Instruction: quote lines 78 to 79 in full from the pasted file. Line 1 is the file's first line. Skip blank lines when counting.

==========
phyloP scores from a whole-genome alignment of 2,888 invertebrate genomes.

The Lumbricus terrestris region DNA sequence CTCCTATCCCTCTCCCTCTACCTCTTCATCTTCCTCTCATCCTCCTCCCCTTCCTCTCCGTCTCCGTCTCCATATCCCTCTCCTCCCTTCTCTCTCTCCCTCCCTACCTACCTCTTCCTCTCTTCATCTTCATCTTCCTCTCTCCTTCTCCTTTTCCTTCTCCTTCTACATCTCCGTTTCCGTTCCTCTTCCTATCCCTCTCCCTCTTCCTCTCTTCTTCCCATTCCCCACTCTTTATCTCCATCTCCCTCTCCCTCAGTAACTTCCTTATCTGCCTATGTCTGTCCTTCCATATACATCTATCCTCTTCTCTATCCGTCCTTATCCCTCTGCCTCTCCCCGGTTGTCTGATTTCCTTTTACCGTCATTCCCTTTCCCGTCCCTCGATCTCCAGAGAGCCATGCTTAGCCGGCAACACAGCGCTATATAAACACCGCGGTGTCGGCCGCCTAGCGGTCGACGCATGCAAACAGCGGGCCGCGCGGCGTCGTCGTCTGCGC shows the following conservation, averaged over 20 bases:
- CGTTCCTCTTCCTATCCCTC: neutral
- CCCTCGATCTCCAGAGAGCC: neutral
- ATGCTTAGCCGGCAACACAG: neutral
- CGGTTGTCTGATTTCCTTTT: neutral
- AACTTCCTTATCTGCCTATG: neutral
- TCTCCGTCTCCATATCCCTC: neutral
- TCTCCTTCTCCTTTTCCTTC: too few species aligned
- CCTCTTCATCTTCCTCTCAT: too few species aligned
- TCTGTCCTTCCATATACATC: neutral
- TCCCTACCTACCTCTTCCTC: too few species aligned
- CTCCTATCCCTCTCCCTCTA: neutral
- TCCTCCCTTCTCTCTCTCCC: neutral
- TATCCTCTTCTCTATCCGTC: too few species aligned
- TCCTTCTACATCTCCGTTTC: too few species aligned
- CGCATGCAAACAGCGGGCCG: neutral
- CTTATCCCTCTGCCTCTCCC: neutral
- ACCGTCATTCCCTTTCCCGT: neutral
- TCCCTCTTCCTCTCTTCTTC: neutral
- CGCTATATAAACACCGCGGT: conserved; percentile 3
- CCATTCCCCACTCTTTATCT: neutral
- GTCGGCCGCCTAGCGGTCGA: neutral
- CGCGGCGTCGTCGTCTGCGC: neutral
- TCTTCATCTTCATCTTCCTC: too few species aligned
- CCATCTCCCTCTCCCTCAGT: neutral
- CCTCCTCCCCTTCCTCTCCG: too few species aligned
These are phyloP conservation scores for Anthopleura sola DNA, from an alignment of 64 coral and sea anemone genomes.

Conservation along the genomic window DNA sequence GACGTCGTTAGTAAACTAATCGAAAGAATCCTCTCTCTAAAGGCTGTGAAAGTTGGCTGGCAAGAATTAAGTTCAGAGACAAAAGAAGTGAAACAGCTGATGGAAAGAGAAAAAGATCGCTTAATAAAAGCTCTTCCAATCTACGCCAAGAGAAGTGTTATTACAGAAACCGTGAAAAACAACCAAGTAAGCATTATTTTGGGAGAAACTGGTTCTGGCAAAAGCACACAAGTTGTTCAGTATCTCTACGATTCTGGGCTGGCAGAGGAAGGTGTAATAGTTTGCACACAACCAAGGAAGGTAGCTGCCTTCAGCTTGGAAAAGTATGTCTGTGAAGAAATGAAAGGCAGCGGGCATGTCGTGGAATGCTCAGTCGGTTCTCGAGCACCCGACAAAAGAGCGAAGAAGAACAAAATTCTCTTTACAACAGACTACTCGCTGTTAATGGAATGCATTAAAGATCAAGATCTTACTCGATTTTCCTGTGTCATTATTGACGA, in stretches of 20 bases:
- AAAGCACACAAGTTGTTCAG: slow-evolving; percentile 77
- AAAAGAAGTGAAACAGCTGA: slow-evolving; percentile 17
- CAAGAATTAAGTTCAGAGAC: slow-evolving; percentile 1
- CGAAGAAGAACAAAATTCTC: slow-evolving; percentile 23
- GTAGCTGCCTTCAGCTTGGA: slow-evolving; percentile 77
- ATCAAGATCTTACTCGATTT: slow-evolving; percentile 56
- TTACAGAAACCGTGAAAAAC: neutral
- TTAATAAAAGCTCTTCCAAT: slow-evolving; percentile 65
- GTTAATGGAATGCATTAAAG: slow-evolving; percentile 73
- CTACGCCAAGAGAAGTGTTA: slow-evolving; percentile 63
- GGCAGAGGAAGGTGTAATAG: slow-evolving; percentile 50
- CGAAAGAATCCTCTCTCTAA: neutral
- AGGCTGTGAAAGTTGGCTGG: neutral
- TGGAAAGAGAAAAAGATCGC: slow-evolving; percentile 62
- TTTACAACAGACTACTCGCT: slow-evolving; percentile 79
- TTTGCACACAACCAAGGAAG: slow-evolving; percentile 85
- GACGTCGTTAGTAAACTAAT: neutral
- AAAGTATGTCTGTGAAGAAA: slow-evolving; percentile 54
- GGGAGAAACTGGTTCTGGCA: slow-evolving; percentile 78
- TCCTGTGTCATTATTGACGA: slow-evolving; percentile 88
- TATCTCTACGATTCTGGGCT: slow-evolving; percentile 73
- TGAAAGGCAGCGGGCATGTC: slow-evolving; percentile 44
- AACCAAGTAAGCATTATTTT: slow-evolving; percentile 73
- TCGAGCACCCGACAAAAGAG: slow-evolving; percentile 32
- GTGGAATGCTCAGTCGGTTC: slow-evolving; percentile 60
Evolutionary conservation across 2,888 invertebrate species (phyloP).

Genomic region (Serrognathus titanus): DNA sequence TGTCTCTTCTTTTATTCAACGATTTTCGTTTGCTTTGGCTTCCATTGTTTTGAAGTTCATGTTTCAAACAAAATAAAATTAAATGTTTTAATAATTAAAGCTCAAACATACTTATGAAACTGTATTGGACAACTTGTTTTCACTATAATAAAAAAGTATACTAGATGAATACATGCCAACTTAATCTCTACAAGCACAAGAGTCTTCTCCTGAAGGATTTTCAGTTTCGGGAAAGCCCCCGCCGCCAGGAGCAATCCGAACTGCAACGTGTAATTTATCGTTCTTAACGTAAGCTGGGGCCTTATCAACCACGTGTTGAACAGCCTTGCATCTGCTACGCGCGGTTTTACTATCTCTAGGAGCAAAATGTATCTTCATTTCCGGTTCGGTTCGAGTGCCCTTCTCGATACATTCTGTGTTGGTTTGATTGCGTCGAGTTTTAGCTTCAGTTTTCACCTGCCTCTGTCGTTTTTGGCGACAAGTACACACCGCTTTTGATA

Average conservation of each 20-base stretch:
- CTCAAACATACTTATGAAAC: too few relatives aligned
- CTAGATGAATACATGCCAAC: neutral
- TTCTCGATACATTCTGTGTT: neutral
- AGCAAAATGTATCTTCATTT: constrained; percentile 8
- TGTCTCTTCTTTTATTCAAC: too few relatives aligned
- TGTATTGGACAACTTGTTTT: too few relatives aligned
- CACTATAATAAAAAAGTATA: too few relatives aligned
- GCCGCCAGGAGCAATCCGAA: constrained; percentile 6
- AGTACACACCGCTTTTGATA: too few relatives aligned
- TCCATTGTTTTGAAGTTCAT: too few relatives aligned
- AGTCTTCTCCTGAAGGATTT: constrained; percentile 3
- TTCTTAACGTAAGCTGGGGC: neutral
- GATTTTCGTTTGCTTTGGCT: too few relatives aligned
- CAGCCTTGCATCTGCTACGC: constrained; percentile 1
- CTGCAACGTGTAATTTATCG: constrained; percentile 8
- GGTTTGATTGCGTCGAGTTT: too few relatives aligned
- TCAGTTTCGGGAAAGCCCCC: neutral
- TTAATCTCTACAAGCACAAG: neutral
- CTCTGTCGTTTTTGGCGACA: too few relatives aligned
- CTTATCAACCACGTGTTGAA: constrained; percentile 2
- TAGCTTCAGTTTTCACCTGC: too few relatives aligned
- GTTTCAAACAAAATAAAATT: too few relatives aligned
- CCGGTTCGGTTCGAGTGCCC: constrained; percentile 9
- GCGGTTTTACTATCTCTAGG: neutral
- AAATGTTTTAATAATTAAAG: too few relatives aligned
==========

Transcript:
- TAGCTTCAGTTTTCACCTGC: too few relatives aligned
- GTTTCAAACAAAATAAAATT: too few relatives aligned